Acrylamide In Food News
Popular Breakfast Foods Could Cause Cancer
Dr. Richard Besser details the information behind the latest FDA warning.
6 Sneaky Cancer Culprits
In the catalog of carcinogens, the sun is anything but subtle. It's big, it's bright, and come June, it's practically begging you to embrace those DNA-mutating rays. If it weren't for a healthy slathering of sunscreen, we'd all be toast—complete with the browned, cancerous crust. Then there are the
Acrylamide in Food
If you go to a coffee shop in California you'll likely spot a sign which is there by law informing customers about the potential cancer risk. Associated with the substance founded called acrylic But consumer study finds there's virtually no awareness of this substance among US consumers. Tell us
Acrylamide Doesn't Raise Lung Cancer Risk
Controversial food byproduct even showed protection for women, study finds.
Health Highlights: Feb. 16, 2009
Here are some of the latest health and medical news developments, compiled by editors of HealthDay: Many Factors Can Contribute to PTSD Risk Stress hormones, genetics and childhood events are among the factors that could influence a person's risk of developing post-traumatic stress disorder (PTSD),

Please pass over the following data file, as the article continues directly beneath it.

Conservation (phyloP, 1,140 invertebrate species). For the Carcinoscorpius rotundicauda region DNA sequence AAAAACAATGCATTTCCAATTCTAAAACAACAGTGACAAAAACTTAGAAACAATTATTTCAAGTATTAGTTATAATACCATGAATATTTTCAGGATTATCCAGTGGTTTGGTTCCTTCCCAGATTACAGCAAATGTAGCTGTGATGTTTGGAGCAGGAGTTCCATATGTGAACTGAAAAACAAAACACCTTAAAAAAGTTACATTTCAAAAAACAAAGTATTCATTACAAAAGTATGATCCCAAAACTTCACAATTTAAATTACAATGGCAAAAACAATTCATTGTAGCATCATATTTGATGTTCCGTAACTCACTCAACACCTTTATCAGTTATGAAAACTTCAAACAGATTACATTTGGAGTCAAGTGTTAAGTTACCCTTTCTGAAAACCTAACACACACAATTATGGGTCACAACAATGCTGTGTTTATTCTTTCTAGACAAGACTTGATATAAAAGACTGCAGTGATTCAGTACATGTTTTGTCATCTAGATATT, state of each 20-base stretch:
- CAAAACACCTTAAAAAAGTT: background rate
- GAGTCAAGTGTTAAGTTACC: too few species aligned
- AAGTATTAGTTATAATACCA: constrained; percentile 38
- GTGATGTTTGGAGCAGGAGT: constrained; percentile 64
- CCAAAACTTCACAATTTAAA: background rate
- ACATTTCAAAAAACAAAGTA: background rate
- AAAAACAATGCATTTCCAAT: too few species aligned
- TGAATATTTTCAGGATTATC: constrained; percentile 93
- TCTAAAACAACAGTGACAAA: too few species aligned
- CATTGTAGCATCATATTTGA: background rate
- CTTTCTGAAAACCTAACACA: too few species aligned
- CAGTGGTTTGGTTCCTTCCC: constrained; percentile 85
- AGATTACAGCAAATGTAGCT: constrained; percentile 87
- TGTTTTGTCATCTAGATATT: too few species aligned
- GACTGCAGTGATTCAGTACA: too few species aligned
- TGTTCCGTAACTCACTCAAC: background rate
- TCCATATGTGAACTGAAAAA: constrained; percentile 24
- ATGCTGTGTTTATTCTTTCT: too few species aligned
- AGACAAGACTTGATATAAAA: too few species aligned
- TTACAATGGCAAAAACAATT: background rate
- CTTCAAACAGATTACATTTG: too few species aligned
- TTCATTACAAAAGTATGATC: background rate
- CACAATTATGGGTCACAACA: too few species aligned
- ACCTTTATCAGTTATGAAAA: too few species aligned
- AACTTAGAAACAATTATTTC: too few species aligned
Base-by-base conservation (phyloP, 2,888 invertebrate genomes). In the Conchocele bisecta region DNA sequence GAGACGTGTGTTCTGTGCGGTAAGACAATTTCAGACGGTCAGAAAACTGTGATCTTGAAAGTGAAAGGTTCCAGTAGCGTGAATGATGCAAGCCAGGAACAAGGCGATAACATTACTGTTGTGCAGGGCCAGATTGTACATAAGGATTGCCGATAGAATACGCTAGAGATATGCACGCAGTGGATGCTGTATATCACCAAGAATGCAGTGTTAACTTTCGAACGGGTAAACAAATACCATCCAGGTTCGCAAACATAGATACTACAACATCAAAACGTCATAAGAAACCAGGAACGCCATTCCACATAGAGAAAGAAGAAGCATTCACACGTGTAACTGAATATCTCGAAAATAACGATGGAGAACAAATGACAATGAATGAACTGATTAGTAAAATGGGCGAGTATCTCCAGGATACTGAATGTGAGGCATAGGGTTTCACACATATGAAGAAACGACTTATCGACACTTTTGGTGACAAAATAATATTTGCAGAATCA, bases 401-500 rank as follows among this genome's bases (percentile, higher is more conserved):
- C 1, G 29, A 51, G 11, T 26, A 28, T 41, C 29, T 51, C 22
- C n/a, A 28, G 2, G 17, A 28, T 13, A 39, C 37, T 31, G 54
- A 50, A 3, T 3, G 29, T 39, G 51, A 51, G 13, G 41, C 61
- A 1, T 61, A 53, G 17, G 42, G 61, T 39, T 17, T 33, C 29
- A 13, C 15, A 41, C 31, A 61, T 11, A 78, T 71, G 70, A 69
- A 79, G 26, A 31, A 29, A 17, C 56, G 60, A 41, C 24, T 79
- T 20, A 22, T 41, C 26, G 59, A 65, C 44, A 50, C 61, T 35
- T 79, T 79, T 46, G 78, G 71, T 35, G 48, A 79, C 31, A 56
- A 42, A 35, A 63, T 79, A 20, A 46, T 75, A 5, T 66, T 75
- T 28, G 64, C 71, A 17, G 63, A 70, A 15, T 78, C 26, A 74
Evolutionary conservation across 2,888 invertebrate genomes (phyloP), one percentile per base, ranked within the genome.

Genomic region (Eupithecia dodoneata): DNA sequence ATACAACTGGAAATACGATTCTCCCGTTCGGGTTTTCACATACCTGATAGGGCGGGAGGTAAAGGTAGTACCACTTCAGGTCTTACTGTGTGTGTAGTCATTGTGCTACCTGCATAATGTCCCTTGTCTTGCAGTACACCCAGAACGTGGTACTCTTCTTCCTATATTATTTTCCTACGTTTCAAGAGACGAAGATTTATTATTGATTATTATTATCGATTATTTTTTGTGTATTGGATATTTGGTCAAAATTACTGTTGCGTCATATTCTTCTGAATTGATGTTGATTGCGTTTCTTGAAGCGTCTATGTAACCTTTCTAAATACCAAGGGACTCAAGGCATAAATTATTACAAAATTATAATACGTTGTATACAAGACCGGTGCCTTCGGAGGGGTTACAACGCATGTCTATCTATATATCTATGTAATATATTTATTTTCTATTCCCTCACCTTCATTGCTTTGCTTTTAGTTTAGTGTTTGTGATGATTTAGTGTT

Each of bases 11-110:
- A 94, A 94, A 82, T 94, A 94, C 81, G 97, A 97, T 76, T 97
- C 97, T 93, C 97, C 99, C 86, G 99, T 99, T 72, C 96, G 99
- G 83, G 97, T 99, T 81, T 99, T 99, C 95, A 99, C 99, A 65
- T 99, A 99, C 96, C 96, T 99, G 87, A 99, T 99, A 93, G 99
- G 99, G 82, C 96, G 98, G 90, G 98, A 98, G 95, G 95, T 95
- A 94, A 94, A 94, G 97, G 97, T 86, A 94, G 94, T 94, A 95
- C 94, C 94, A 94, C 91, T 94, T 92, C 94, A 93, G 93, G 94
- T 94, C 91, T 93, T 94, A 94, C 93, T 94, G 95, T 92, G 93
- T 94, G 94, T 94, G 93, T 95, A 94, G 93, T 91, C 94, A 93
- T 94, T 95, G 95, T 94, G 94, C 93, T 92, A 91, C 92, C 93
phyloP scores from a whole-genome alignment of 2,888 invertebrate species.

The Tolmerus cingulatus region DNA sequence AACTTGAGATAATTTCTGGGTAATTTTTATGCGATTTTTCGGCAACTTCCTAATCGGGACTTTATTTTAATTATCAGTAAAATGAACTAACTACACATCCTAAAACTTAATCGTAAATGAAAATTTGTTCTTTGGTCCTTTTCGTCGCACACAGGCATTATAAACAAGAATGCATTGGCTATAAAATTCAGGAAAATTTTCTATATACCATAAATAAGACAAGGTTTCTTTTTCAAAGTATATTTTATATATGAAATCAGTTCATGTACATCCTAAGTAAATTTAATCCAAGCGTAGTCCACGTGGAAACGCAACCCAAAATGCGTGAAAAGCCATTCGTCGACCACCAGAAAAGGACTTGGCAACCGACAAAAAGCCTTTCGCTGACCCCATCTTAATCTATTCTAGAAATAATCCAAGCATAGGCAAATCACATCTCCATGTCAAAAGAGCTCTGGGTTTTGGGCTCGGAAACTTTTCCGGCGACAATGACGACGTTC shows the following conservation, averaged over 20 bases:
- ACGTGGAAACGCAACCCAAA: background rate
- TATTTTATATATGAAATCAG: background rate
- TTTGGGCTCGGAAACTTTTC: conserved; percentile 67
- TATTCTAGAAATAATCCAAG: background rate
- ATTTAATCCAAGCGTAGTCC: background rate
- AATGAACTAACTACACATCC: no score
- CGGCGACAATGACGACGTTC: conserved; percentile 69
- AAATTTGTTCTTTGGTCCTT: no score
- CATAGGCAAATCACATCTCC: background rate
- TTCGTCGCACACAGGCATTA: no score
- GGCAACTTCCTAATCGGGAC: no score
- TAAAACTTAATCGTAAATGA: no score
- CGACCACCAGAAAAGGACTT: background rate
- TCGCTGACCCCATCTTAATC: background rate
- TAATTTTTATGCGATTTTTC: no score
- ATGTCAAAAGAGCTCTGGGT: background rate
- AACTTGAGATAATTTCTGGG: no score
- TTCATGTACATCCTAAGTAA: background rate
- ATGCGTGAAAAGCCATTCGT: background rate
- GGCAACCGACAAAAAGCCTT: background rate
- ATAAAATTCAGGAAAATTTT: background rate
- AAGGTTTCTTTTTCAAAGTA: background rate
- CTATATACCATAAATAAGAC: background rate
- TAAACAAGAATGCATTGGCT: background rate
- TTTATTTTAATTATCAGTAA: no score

Settlement will reduce carcinogens in potato chips
Snack lovers, rejoice: Munching on potato chips just got a little healthier. Four food manufacturers agreed to reduce levels of a cancer-causing chemical in their potato chips and french fries under a settlement announced Friday by the state attorney general's office. California sued H.J. Heinz
Acrylamide Raises Kidney Cancer Risk
Study found high intake of compound in fried foods, snacks, coffee upped chances of disease.
Soaking Potatoes Before Frying Cuts Suspected Carcinogen
Findings show even a simple washing reduces acrylamide levels by up to 23%.
Health Highlights: Dec. 3, 2007
Here are some of the latest health and medical news developments, compiled by editors of HealthDay: Study Identifies Brain Chemical Involved in Exercise "High" Yale University scientists have identified a brain chemical associated with the natural "high" of exercise and suggest that a drug based on
Acrylamide Won't Raise Breast Cancer Risk
TUESDAY, Aug. 21 (HealthDay News) -- There seems to be little or no link between breast cancer and acrylamide, a substance found in many baked and fried foods, according to the largest epidemiological study on the subject conducted to date. "The data are accumulating, and it appears that acrylamide